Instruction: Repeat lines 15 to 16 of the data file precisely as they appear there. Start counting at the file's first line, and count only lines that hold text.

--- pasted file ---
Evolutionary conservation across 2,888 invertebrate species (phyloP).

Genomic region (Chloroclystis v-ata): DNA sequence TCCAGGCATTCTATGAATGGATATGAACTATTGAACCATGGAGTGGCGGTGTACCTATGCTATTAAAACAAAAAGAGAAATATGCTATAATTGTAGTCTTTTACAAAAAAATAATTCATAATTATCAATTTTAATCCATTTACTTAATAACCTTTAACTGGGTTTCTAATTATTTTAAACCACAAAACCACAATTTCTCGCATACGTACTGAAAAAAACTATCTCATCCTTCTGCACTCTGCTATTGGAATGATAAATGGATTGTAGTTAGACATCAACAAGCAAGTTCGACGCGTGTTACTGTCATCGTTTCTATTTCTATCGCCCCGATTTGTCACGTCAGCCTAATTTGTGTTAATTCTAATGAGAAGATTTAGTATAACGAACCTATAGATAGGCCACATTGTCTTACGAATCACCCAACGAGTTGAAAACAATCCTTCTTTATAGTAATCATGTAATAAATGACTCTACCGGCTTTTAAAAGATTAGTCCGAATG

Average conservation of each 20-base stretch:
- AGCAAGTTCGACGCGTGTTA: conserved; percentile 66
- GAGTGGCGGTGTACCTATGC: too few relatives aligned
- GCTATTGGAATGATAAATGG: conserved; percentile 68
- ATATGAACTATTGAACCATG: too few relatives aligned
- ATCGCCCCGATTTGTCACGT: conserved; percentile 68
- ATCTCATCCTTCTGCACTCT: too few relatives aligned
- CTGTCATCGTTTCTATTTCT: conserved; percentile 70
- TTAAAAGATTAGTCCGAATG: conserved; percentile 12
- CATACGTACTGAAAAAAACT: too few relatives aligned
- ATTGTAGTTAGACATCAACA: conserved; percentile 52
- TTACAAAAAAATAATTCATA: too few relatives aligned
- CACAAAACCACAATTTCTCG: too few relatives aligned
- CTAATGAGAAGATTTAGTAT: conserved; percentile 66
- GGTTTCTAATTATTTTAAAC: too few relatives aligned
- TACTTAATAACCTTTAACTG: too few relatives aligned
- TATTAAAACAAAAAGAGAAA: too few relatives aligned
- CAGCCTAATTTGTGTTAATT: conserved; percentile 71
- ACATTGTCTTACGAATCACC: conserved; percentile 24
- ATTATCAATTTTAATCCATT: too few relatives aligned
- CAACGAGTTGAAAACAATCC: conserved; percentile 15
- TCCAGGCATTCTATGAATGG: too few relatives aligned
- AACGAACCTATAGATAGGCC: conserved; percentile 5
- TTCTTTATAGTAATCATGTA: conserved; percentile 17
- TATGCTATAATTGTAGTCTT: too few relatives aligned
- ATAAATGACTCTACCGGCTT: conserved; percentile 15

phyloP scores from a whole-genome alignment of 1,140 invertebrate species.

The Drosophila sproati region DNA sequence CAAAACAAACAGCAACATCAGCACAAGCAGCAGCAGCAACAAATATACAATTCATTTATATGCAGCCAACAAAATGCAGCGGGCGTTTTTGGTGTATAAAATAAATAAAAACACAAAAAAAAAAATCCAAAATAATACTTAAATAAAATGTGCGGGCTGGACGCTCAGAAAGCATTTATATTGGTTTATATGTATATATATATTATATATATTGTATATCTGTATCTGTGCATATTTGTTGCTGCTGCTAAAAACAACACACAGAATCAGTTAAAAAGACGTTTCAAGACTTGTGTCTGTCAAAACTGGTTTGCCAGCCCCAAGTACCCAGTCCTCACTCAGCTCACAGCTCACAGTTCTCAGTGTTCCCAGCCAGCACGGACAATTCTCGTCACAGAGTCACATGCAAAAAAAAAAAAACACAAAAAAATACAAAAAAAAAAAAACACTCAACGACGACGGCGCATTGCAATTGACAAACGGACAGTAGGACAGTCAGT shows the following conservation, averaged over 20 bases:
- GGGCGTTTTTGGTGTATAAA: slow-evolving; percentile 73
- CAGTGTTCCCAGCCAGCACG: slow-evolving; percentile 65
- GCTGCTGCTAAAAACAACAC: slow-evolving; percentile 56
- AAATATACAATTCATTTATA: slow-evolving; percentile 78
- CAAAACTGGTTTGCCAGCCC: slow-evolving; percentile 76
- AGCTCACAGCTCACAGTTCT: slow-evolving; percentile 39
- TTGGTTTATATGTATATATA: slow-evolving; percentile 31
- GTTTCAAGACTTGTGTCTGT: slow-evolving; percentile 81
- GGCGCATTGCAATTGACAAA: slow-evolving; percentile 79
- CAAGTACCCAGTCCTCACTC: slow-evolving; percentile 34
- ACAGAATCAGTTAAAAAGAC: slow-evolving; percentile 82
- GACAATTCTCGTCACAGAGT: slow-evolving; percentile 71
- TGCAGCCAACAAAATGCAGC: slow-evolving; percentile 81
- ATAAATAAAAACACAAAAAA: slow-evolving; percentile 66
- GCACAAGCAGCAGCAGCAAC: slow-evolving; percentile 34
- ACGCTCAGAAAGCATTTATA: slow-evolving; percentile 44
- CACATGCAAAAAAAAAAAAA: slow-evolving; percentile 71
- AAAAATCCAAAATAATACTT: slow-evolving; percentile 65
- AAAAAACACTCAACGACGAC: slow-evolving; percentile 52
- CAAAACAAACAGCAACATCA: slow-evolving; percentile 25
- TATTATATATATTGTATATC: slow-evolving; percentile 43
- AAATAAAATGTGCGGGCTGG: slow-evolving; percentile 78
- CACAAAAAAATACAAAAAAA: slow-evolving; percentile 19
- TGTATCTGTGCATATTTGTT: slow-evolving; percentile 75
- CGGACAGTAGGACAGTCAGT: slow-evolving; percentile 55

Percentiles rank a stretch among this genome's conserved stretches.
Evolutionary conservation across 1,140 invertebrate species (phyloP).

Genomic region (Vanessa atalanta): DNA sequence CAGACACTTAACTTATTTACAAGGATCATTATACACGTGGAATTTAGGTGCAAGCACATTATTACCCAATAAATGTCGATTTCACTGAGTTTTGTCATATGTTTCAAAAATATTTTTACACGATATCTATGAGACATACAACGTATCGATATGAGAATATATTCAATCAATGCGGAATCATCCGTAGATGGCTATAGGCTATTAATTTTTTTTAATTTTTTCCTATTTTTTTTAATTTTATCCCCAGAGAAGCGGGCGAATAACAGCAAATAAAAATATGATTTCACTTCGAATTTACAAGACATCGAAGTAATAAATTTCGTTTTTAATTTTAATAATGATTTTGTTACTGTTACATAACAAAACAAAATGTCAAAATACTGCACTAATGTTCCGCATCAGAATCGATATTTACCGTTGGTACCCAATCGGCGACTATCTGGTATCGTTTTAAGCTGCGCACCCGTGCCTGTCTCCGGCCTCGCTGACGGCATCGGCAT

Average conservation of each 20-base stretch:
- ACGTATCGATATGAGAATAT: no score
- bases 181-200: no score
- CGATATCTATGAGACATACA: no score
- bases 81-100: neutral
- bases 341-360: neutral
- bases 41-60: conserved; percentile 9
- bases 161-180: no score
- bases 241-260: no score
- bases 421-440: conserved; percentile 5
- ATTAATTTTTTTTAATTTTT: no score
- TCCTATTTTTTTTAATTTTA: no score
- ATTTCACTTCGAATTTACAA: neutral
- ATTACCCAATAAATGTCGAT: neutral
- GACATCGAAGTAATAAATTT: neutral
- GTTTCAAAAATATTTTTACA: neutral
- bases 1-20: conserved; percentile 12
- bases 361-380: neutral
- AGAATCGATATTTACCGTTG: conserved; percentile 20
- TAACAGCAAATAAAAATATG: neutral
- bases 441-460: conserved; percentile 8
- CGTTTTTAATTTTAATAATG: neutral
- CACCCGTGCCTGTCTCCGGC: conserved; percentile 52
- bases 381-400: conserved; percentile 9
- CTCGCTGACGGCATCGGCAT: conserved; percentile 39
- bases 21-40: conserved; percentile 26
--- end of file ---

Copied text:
- CACAAAACCACAATTTCTCG: too few relatives aligned
- CTAATGAGAAGATTTAGTAT: conserved; percentile 66